Something that I can recommend at this point is Pimsleur. Pimsleur is an audio-course that focuses on pronunciation, sentence formation and a little vocabulary.

It’s not a course that will make you fluent in Thai in a matter of months.

Actually, you’ve better only use Pimsleur in the beginning, when it makes sense. It’s very thorough, but once you’ve got the basics down, you’ll find it’s simply moving forward too slowly.

It is, however, a great way to become comfortable with Thai pronunciation.

You can listen to Pimsleur’s audio lessons while driving your car, doing the dishes or whatever you want. Just make sure to repeat out loud.

Pimsleur is expensive when you buy the course in its entirety. I recommend instead that you either pick up or download a few of the first lessons through audible or Amazon. You can even download the first few episodes for free if you’re a new audible user.

Study with Pimsleur several times a day for a couple of weeks while also studying the Thai alphabet. (Keep reading for my suggestions on learning the alphabet)

And if you’d like to read more about fitting your Thai studies into a tight schedule, check out my article on that topic.

The elephant in the room: Thai tones

You can’t speak about Thai pronunciation without also covering the Tones.

Tones are common in many Asian languages likes Vietnamese, Mandarin Chinese and also Thai.

Tones are different stresses or pitches applied to the same syllables.

In English, the pitch is often changed when you’re making a statement into a question. “Your phone is in the fridge” is pronounced neutrally, whereas the response “My phone is in the fridge?” is pronounced with a rising tone at the end.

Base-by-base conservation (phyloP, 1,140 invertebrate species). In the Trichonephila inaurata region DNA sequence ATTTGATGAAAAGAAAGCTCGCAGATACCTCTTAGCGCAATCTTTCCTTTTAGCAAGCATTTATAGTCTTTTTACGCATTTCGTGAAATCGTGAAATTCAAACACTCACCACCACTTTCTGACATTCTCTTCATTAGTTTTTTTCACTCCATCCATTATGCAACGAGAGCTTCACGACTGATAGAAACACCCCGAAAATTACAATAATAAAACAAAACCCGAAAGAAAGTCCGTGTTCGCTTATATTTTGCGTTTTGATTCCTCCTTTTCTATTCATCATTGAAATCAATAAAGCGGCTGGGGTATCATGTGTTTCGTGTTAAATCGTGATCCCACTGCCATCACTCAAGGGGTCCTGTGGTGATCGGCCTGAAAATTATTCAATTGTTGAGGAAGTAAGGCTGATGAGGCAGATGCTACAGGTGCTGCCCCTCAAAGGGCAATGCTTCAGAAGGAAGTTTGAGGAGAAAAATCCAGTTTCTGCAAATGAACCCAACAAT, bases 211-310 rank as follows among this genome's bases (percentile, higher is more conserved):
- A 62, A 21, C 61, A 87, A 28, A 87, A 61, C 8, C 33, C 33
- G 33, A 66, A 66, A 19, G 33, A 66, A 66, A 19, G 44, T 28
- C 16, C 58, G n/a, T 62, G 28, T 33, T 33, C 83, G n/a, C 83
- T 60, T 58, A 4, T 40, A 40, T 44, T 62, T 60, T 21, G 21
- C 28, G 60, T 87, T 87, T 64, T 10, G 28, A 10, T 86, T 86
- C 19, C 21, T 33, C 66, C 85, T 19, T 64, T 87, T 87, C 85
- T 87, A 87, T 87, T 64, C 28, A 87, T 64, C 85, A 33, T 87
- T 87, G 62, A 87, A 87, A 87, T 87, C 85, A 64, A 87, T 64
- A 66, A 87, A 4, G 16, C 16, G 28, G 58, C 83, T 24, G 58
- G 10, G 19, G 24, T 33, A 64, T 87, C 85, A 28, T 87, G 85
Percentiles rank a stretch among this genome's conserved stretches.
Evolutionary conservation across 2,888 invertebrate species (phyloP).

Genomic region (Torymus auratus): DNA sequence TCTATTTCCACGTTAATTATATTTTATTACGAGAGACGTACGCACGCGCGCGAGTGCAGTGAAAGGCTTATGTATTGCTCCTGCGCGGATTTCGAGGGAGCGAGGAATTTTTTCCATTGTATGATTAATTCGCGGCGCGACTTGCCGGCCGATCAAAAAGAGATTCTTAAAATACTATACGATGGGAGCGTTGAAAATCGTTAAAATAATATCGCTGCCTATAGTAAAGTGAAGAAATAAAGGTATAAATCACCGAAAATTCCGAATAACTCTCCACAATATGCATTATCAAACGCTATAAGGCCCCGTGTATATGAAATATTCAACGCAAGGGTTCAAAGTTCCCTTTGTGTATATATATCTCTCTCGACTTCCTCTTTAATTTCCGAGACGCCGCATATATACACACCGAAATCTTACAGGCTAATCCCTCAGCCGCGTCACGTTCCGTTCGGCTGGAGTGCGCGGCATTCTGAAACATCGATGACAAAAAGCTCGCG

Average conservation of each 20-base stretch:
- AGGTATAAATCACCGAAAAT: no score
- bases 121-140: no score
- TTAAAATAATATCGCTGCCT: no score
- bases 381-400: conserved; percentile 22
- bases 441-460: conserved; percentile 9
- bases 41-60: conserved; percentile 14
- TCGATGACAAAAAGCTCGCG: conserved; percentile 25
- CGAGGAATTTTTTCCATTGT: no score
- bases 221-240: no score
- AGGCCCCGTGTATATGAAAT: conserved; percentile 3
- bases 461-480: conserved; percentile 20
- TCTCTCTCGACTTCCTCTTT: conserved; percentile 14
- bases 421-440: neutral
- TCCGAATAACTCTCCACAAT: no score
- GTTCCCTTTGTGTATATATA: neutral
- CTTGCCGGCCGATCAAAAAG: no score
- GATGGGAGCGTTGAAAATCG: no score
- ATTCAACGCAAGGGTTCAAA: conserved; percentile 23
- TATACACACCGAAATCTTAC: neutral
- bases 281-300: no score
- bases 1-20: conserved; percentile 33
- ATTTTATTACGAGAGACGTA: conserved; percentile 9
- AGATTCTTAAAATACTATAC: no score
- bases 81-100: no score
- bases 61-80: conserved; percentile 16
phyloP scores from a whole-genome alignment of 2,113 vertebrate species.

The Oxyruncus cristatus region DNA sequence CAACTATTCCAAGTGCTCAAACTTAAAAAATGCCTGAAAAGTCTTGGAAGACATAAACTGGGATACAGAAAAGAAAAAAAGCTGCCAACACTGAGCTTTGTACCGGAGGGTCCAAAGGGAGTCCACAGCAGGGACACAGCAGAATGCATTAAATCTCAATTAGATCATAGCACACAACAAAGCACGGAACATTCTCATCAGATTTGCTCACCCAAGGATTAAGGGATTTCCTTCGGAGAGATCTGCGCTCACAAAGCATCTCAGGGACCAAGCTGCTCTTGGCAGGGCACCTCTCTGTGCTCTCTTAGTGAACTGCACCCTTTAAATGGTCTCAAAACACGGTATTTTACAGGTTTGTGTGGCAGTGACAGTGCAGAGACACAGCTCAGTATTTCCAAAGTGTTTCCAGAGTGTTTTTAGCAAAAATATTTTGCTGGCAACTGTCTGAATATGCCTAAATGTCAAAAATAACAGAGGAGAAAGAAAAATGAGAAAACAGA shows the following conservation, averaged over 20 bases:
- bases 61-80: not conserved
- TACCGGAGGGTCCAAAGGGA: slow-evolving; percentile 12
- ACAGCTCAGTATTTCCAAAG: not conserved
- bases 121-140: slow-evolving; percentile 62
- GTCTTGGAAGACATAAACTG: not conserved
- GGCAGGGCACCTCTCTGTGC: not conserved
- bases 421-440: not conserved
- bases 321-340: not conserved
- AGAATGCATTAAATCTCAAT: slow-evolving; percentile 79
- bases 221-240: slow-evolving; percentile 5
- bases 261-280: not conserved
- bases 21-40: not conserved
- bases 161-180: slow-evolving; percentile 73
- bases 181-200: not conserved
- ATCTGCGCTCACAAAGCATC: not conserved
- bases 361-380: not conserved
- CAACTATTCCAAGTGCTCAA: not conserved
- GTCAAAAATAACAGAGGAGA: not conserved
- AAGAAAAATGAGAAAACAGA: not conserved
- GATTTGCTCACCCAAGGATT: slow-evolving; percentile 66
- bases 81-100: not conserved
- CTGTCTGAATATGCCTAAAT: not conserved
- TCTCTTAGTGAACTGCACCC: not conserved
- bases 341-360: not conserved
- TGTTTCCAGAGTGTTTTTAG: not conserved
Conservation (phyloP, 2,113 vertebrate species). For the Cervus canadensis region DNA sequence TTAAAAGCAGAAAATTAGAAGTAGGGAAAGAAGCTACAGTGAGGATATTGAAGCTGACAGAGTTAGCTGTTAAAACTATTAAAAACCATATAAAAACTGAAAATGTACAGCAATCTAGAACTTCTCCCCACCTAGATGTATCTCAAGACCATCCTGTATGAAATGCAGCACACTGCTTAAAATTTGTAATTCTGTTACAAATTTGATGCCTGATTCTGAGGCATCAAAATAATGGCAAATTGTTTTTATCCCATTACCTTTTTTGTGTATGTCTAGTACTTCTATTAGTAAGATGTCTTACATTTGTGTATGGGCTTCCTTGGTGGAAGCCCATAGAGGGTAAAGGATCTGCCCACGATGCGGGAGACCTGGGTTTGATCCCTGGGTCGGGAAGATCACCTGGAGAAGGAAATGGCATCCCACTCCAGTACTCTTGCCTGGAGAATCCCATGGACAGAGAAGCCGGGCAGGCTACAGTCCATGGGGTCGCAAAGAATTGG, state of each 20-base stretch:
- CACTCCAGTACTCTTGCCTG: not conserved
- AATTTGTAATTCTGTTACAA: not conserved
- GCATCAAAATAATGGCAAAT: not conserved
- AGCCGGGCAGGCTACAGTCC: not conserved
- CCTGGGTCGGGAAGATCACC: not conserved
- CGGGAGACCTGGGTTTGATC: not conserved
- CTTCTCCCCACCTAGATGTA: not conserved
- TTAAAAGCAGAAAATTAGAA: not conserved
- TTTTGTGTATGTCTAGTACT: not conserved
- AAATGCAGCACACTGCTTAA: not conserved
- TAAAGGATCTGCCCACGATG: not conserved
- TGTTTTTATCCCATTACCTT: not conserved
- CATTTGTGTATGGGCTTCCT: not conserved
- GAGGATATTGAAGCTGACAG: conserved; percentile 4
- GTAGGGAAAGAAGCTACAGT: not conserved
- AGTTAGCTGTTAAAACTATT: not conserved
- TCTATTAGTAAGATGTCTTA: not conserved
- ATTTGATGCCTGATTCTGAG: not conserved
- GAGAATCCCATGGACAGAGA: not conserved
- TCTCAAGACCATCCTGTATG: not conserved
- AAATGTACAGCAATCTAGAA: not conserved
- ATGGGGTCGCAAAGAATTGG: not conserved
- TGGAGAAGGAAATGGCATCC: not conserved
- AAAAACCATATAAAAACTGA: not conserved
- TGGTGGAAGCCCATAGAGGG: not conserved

In Thai, there are 5 different tones that can be applied to word syllables.

How to learn tones in the Thai language?
The five tones in the Thai language illustrated in a diagram

The rules aren’t as straight-forward as in English, though. A rising tone in Thai wouldn’t always just make the sentence into a question. It can give a word a completely different meaning.

Example: “Kaaw” can mean stinky, news, rice or white depending on which pitch you’re pronouncing it with. To see some good examples, have a look at the video below.

A really useful video demonstrating the five tones in Thai, and why it’s important to use them correctly.

So how to correctly learn tones?

When learning Thai, your biggest enemy will be worrying about getting things right.

It’s true, that tones are crucial, not only to become fluent in Thai, but simply to be understood. It’s not always possible to guess what you’re trying to say when the tones are not right, so you need to work on them.

Still, you shouldn’t worry too much about tones.

As long as you keep listening, trying to notice the use of Tones, and keep trying to mimic them, you’ll be sure to eventually get there.

The problem with this approach, obviously, is that you won’t be able to speak from day one. You need to master tones before you can converse in Thai even a little bit.

So you need patience! Keep at it, keep trying.

But know that your efforts are not in vain. Your brain will gradually adapt. The more you hear the tones used in the Thai language, the better you will notice the difference and eventually they’ll become natural.

You can’t force this, and if you try, you run the risk of becoming very frustrated and losing your motivation.